Sistas 'N The City is influenced heavily by Andrews' continuing interaction with her own long-time girlfriends and she incorporates much of their true-life humor and characterizations into her series (including their Friday night card games). Directing the voice recordings herself assures Andrews that the characters will remain true to each one's distinctive attitudes and distinguishing vocal deliveries. She's thrilled with the incredible talents her four main actors bring to each session -- where they also voice all the other female parts in the series, as well. Andrews, who had her own prominent acting career early on, remains untempted to jump in front of the mike for this series. She laughingly responds to that idea with, "Oh no-no-no, it really is enough to be executive producing, directing the episodes, writing the episodes and overseeing as much of it as possible!" However, she then trails off with, "There is one character coming up in a wedding sequence, though..."
For her initiation into Internet series, what has also proved crucial for Andrews is the ease with which Web production can be handled. Virtually all the scripting, animation, design and track edits can be zipped for comments and approvals via e-mail files, allowing her to keep up with the voluminous amount of other work on her plate (including a hip-hop version of The Wizard of Oz, a mini-series on Coretta Scott King and an upcoming tour for her book depicting the sixteen year journey of the making of the Sally Hemmings film). Although she says that the tricky part of her Webisodes is writing storylines in just four pages, it's readily apparent that she's enjoying every minute of Sistas 'N The City -- describing her stint with UrbanEntertainment by saying, "It really allows me to stretch in new ways and sort of exercise new muscles that I would not have done in conforming to offline television and film work."
City Scaping The Future
Jenkinson excitedly talks about the upcoming 'version two' of the UrbanEntertainment site. "It will definitely incorporate much more community and much more opportunity for feedback and, even to some extent, interaction with the more popular characters," he says. He believes audience response is increasingly vital to their operations not only because of its helpful direction for the shows' creators, but it gives the company valuable data with which to arm themselves when they go out pitching their shows for offline possibilities to the television and feature studios. What sets UrbanEntertainment apart from so many of the struggling destination venues is that -- because of their offline sales and distribution of films -- they have had a solid revenue stream from day one. As their online offerings expand, however, Jenkinson is naturally looking closely at developing all other revenue potential including syndicating their series as re-purposed programming (e.g. for interstitials), rich media advertising, sponsorships and product placement opportunities. Additionally, the company is involved in several proof-of-concept structures where they will be providing content to emerging technological platforms -- thereby positioning themselves and creating the relationships that will ensure them an early place in tomorrow's entertainment environments.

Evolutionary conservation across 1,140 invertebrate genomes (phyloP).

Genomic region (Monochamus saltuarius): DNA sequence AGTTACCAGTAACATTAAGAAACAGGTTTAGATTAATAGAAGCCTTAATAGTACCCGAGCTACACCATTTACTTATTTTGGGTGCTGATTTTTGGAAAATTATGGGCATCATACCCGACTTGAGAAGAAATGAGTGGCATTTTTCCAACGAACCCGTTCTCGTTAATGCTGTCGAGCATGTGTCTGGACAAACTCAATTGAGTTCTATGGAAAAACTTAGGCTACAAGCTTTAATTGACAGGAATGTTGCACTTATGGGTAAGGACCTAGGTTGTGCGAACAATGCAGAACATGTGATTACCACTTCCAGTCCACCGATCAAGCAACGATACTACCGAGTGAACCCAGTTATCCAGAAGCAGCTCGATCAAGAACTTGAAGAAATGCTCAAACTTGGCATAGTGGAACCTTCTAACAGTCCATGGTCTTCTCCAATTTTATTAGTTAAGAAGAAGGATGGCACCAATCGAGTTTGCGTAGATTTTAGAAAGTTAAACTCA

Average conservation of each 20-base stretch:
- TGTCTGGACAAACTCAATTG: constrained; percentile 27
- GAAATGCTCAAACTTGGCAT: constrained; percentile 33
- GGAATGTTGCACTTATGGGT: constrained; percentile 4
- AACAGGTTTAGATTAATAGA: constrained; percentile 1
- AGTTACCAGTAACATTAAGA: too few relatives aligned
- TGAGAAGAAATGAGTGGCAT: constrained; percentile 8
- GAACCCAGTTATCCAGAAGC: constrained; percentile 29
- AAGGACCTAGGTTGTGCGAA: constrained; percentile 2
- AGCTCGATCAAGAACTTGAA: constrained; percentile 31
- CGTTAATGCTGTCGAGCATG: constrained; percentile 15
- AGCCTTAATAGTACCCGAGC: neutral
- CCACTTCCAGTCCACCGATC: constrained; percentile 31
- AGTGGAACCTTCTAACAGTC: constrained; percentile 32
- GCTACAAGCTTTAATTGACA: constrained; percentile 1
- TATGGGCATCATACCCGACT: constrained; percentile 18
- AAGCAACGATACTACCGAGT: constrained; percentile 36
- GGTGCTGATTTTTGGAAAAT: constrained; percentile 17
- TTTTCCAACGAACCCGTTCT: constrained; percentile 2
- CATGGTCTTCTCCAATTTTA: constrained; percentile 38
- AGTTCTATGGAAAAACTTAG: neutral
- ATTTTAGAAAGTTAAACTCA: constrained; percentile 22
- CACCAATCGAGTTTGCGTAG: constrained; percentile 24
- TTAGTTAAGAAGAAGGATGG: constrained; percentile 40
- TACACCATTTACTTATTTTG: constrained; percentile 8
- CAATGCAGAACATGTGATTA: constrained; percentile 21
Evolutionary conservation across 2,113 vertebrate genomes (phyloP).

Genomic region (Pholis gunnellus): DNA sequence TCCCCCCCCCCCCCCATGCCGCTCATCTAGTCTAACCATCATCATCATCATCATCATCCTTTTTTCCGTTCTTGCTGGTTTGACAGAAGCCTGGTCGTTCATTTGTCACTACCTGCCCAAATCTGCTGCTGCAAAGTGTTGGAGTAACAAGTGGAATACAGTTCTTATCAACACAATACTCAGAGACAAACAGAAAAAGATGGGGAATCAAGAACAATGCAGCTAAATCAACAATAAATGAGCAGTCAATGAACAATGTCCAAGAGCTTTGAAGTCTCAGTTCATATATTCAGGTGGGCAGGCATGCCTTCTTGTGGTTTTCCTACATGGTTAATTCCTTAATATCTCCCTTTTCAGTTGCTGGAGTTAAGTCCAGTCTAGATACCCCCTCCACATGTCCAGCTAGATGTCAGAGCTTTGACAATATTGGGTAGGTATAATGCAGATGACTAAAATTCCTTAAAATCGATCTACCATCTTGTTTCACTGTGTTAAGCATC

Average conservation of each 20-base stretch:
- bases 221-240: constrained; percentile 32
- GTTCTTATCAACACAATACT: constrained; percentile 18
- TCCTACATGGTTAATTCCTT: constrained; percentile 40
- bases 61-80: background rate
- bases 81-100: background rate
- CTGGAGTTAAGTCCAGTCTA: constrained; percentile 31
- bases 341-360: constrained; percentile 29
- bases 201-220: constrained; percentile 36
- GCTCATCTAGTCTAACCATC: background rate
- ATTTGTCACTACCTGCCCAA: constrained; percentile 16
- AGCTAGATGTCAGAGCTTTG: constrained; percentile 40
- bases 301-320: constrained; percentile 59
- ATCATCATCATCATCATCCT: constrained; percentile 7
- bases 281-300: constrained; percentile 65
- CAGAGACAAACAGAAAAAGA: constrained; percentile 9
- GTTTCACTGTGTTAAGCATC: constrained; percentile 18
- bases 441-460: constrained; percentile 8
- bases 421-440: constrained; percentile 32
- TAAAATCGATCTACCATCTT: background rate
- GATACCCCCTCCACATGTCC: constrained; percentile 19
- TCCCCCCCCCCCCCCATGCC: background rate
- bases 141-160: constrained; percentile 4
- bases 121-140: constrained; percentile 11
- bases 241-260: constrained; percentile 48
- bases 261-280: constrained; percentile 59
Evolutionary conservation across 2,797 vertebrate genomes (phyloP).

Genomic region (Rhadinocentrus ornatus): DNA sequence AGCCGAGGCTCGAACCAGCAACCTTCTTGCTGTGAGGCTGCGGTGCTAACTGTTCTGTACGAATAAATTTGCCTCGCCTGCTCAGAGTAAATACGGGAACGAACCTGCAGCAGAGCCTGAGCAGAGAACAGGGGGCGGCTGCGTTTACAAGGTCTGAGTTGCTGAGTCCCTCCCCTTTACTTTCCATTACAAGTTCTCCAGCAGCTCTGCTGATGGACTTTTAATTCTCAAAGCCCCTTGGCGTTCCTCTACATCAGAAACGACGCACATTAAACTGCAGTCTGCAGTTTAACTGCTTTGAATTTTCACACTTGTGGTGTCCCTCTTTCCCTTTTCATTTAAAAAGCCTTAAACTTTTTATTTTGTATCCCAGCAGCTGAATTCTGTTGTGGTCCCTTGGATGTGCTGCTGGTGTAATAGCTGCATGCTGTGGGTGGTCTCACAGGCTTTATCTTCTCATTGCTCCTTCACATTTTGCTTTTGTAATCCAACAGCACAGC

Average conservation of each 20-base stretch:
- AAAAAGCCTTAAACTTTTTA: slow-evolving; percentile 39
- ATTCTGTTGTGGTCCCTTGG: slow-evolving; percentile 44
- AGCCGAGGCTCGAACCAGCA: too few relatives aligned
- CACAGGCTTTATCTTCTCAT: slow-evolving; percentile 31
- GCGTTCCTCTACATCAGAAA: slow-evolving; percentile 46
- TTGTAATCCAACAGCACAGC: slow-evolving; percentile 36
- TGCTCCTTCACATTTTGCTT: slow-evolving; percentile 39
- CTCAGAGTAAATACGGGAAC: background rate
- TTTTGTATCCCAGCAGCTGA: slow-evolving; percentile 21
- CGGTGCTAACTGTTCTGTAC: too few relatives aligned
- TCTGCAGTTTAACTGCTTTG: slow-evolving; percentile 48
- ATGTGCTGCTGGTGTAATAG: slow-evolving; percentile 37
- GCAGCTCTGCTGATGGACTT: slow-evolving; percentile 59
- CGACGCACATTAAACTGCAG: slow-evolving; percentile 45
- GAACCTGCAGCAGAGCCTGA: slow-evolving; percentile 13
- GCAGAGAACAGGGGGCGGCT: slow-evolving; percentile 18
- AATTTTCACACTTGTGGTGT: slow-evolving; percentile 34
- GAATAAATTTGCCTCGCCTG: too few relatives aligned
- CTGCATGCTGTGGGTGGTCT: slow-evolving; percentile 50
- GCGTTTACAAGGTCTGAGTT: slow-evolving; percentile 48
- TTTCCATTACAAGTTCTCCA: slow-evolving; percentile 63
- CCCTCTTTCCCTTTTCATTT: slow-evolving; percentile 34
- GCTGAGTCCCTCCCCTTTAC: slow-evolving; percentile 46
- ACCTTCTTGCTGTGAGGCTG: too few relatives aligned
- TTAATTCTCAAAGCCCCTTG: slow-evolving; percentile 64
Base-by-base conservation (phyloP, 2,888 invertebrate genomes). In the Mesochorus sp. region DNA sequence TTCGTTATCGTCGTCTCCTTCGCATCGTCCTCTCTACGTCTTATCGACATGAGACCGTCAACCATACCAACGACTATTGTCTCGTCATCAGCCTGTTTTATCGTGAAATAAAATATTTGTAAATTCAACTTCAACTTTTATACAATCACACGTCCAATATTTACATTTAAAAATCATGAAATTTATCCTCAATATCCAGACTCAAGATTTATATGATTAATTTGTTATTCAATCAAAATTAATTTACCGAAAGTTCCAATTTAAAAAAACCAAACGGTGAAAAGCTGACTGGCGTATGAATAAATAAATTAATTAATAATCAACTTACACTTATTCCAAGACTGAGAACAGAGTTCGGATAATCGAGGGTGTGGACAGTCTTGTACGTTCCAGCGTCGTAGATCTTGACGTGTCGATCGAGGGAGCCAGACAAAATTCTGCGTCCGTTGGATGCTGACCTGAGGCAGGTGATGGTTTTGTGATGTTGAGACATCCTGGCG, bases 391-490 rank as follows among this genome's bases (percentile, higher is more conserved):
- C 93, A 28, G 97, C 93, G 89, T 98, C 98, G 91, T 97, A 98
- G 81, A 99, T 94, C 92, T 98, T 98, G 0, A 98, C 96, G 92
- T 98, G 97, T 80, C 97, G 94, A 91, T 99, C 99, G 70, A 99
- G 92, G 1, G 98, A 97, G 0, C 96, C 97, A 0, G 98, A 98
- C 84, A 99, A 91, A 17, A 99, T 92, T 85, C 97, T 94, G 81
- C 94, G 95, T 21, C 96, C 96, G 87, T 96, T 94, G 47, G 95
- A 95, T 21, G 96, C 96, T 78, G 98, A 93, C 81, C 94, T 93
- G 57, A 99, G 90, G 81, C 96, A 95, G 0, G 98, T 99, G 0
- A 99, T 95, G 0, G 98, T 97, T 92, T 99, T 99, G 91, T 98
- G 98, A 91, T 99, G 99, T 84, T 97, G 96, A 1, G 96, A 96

Urban's Cisco and Ripple deliver film reviews with flavor. © Urban Entertainment.
The important consideration in building a new online forum, Jenkinson thinks, is in how to approach both long and short term assessments. "Every decision becomes that much more complicated because you're dealing with rapid obsolescence and opportunities you'll have to forego if you're already locked into something else." He concludes that, "The biggest challenge that faces all of us is the ability to maintain flexibility and scaleability while at the same time putting into place things that make for a viable and long-lasting enterprise." New challenges notwithstanding, Jenkinson is having a great deal of fun working within the new freedoms of Net production. "Here, we make things and immediately get feedback and so the process feels so much more productive than anything that I'm accustomed to. It's very exciting to get up in the morning knowing that I'm going to achieve something today. It'll either be great or it'll be bad," he laughs, "but at least I'll know it very soon!"
Devoted viewers can now be heard offline mimicking the signature closing for each Cisco and Ripple movie review, where the duo asks the audience: "Who can you trust?" In rolling out its daring, energetic and innovative programming, the brothers' very own Netcaster, UrbanEntertainment, is assuredly answering the call.
Lee Dannacher, currently based in New York, is a supervising producer and sound track director of over 350 half-hours of television animated series, along with numerous home video and film productions.